WSJ ignores key data supporting "liberal-leaning" criticism of GOP health-care plan

››› ››› JEREMY HOLDEN

The Wall Street Journal cited only "the liberal-leaning Center for American Progress Action Fund" to support a claim that a tax credit in a Republican alternative health-care reform proposal "wouldn't cover half of the cost of the average family's health-care premiums," but ignored relevant data from the Kaiser Family Foundation supporting the claim.

A May 21 Wall Street Journal article reported that a Republican alternative health-care reform proposal "would eliminate the tax break that employers receive for providing health-insurance benefits to their workers. Instead, it would give an annual tax credit of $2,300 to each individual and $5,700 to each family that they could use to offset the cost of their health insurance." The Journal later noted, "Karen Davenport, director of health policy at the liberal-leaning Center for American Progress Action Fund, said the Republican plan's tax subsidy wouldn't cover half of the cost of the average family's health-care premiums." But the Journal ignored relevant data supporting the claim that the Republican plan's tax credits would cover approximately half the cost of health insurance.

Indeed, in its 2008 Employer Health Benefits Summary of Findings, the Kaiser Family Foundation estimated, "In 2008, the average annual premiums for employer-sponsored health insurance are $4,704 for single coverage and $12,680 for family coverage, up about 5% from the 2007 average premiums."

From the May 21 Wall Street Journal article:

The government would run a health plan "with the compassion of the IRS, the efficiency of the post office, and the incompetence of Katrina," according to a summary of the Republicans' plan unveiled on Wednesday. Called the Patients' Choice Act, it would eliminate the tax break that employers receive for providing health-insurance benefits to their workers. Instead, it would give an annual tax credit of $2,300 to each individual and $5,700 to each family that they could use to offset the cost of their health insurance. Low-income families would get extra money to buy into private insurance plans.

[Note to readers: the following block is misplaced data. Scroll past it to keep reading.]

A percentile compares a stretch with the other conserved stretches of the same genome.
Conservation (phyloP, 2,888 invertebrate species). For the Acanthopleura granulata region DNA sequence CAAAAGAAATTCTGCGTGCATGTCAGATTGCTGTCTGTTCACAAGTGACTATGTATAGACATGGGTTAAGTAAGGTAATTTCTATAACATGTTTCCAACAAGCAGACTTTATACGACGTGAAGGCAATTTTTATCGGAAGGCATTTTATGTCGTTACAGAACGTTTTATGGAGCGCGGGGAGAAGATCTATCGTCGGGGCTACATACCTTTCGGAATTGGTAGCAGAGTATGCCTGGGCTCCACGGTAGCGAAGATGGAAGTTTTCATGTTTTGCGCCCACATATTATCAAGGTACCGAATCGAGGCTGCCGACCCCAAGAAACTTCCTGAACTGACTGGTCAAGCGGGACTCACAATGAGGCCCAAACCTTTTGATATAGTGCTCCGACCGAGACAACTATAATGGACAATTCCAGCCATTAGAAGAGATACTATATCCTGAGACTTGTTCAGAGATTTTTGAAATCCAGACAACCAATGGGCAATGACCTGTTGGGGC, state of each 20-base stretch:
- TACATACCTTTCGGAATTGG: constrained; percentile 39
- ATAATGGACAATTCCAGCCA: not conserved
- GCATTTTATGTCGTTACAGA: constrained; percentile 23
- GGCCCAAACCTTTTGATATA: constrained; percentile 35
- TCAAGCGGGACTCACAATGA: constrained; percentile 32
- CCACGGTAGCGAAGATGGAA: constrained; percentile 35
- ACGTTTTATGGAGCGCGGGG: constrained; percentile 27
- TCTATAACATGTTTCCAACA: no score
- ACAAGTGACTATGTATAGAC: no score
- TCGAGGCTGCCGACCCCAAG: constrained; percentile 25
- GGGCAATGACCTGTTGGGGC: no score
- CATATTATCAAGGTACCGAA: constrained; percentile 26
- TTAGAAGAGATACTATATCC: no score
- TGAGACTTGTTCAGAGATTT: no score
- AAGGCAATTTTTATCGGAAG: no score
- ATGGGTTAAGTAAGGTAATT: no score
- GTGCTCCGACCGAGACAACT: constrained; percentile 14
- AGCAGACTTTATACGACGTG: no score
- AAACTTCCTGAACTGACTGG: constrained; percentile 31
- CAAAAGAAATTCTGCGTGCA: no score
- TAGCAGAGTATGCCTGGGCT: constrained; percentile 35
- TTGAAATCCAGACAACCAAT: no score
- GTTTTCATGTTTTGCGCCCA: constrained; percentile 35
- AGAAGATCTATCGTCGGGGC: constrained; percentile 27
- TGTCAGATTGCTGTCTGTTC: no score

Rep. Paul Ryan (R., Wis.) said the system of employer-based coverage is becoming "a 21st century relic" as companies become less generous with benefits.

President Barack Obama has tasked Congress with drawing up legislation to reduce health-care costs and expand health-insurance coverage. He and many Democrats want to create a new public insurance plan to help cover the uninsured and create competition for private insurers.

The Republican plan introduced Wednesday shares some things in common with measures Democrats are pushing. Both parties want to create insurance exchanges that make it easier to comparison-shop for health-care plans. They also want to shift health-care dollars toward preventing chronic diseases like heart disease and diabetes, not just because it will make Americans healthier, but because prevention is cheaper than treating people once they get really sick.

Senate Finance Committee Chairman Max Baucus (D., Mont.), who is leading the effort to draft a health overhaul, said that while this Republican measure meets many of his goals, eliminating the tax incentives for employer-provided health benefits "would destroy the employer-based health-care system we have today."

Karen Davenport, director of health policy at the liberal-leaning Center for American Progress Action Fund, said the Republican plan's tax subsidy wouldn't cover half of the cost of the average family's health-care premiums.

Posted In
Health Care, Health Care Reform
Network/Outlet
Wall Street Journal
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